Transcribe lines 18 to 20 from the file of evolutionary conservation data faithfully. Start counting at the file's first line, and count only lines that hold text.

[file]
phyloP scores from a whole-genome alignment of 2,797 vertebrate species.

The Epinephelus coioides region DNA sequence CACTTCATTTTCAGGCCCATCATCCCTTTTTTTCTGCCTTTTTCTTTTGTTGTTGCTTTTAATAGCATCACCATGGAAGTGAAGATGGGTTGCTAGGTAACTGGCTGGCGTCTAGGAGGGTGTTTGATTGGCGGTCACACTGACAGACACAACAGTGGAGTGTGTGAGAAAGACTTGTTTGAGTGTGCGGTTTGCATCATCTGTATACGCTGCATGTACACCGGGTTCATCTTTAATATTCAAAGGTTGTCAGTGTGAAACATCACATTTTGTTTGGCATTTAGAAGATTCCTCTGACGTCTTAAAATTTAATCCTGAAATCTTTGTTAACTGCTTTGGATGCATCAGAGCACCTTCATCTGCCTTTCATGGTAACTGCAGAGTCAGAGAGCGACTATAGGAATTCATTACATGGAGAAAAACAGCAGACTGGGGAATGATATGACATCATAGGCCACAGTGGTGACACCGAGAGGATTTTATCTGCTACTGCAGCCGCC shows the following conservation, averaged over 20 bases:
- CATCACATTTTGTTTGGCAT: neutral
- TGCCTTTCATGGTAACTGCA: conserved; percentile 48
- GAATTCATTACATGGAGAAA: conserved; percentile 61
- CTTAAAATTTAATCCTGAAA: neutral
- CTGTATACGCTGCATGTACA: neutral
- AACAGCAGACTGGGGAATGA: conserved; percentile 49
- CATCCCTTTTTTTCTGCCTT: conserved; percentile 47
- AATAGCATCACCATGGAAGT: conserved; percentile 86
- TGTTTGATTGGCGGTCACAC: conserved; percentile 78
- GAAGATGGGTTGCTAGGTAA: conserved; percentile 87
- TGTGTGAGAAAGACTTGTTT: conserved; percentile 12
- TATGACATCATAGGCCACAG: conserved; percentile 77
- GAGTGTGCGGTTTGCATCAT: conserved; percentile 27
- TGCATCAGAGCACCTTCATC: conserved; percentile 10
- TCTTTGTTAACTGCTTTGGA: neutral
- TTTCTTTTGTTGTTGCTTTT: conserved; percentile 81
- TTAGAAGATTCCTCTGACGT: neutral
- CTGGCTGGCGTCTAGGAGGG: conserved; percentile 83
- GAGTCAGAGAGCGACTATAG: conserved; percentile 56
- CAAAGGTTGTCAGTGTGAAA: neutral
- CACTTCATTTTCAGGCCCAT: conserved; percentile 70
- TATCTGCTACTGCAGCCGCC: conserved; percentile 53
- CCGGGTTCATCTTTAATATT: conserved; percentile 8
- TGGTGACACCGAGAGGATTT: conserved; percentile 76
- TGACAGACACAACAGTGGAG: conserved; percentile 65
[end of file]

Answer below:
- TTTCTTTTGTTGTTGCTTTT: conserved; percentile 81
- TTAGAAGATTCCTCTGACGT: neutral
- CTGGCTGGCGTCTAGGAGGG: conserved; percentile 83